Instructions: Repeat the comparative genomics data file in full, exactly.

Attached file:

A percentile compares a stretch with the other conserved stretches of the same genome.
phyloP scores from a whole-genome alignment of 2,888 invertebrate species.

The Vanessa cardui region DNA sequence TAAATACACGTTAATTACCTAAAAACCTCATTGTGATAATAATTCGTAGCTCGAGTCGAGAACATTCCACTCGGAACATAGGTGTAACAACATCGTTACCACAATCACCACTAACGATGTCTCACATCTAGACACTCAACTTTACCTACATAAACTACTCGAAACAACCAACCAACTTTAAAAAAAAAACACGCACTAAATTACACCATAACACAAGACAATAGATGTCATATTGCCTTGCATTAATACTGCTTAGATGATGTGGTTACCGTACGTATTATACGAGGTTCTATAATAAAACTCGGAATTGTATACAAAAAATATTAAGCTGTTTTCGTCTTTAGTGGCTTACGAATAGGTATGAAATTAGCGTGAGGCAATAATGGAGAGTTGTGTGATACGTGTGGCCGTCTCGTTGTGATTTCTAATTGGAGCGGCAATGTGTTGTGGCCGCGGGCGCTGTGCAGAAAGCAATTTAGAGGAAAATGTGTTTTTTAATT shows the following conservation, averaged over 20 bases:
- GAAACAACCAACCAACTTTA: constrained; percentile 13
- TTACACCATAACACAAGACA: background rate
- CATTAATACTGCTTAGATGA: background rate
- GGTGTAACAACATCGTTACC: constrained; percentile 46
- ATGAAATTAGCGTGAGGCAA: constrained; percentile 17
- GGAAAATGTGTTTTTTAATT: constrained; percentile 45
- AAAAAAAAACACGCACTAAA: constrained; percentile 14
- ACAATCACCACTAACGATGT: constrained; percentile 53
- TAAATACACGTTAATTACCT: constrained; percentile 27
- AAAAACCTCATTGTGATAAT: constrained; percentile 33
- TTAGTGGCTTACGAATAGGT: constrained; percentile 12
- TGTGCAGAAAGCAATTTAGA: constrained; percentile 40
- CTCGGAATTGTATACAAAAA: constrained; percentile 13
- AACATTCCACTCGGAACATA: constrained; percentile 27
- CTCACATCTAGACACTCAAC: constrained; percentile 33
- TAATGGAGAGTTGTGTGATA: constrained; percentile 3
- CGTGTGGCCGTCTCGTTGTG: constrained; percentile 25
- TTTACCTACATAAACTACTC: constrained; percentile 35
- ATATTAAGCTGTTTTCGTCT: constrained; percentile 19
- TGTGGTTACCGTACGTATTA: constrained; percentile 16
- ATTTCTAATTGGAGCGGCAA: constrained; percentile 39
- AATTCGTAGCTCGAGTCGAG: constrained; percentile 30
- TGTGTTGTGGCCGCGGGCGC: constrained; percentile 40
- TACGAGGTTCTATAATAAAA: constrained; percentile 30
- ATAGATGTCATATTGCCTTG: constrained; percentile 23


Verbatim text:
A percentile compares a stretch with the other conserved stretches of the same genome.
phyloP scores from a whole-genome alignment of 2,888 invertebrate species.

The Vanessa cardui region DNA sequence TAAATACACGTTAATTACCTAAAAACCTCATTGTGATAATAATTCGTAGCTCGAGTCGAGAACATTCCACTCGGAACATAGGTGTAACAACATCGTTACCACAATCACCACTAACGATGTCTCACATCTAGACACTCAACTTTACCTACATAAACTACTCGAAACAACCAACCAACTTTAAAAAAAAAACACGCACTAAATTACACCATAACACAAGACAATAGATGTCATATTGCCTTGCATTAATACTGCTTAGATGATGTGGTTACCGTACGTATTATACGAGGTTCTATAATAAAACTCGGAATTGTATACAAAAAATATTAAGCTGTTTTCGTCTTTAGTGGCTTACGAATAGGTATGAAATTAGCGTGAGGCAATAATGGAGAGTTGTGTGATACGTGTGGCCGTCTCGTTGTGATTTCTAATTGGAGCGGCAATGTGTTGTGGCCGCGGGCGCTGTGCAGAAAGCAATTTAGAGGAAAATGTGTTTTTTAATT shows the following conservation, averaged over 20 bases:
- GAAACAACCAACCAACTTTA: constrained; percentile 13
- TTACACCATAACACAAGACA: background rate
- CATTAATACTGCTTAGATGA: background rate
- GGTGTAACAACATCGTTACC: constrained; percentile 46
- ATGAAATTAGCGTGAGGCAA: constrained; percentile 17
- GGAAAATGTGTTTTTTAATT: constrained; percentile 45
- AAAAAAAAACACGCACTAAA: constrained; percentile 14
- ACAATCACCACTAACGATGT: constrained; percentile 53
- TAAATACACGTTAATTACCT: constrained; percentile 27
- AAAAACCTCATTGTGATAAT: constrained; percentile 33
- TTAGTGGCTTACGAATAGGT: constrained; percentile 12
- TGTGCAGAAAGCAATTTAGA: constrained; percentile 40
- CTCGGAATTGTATACAAAAA: constrained; percentile 13
- AACATTCCACTCGGAACATA: constrained; percentile 27
- CTCACATCTAGACACTCAAC: constrained; percentile 33
- TAATGGAGAGTTGTGTGATA: constrained; percentile 3
- CGTGTGGCCGTCTCGTTGTG: constrained; percentile 25
- TTTACCTACATAAACTACTC: constrained; percentile 35
- ATATTAAGCTGTTTTCGTCT: constrained; percentile 19
- TGTGGTTACCGTACGTATTA: constrained; percentile 16
- ATTTCTAATTGGAGCGGCAA: constrained; percentile 39
- AATTCGTAGCTCGAGTCGAG: constrained; percentile 30
- TGTGTTGTGGCCGCGGGCGC: constrained; percentile 40
- TACGAGGTTCTATAATAAAA: constrained; percentile 30
- ATAGATGTCATATTGCCTTG: constrained; percentile 23